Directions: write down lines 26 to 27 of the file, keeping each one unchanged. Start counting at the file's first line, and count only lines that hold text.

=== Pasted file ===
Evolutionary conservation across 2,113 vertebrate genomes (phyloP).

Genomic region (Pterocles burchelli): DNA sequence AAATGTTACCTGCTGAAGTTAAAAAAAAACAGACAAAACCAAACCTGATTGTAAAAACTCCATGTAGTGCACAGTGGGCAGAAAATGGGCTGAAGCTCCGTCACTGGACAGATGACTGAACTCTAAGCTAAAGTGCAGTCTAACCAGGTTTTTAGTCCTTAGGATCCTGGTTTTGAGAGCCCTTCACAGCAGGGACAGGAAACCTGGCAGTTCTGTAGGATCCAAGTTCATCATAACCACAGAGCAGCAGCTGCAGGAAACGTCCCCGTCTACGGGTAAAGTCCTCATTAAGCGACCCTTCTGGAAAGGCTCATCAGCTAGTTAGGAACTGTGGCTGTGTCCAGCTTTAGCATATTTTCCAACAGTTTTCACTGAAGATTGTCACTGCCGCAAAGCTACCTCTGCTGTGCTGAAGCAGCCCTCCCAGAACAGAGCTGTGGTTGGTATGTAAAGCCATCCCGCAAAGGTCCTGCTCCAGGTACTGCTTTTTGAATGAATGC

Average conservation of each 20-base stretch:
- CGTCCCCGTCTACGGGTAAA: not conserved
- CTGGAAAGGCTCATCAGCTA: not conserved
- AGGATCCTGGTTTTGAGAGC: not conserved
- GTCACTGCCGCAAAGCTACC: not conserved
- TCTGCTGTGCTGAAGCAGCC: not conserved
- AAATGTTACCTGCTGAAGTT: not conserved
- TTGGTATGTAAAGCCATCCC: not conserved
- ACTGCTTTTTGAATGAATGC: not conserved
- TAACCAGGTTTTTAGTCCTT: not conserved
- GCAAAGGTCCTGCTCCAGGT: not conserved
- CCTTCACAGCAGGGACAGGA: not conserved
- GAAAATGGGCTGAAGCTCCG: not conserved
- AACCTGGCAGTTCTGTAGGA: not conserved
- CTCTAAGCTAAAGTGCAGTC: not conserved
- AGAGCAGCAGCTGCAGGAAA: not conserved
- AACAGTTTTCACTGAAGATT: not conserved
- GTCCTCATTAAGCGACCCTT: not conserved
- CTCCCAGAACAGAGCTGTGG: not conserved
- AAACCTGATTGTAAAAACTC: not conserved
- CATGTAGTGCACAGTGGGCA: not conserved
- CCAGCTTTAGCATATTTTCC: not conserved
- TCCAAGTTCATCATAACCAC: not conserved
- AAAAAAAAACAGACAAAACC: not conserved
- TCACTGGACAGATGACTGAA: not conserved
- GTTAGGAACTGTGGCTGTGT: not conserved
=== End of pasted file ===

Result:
- AAAAAAAAACAGACAAAACC: not conserved
- TCACTGGACAGATGACTGAA: not conserved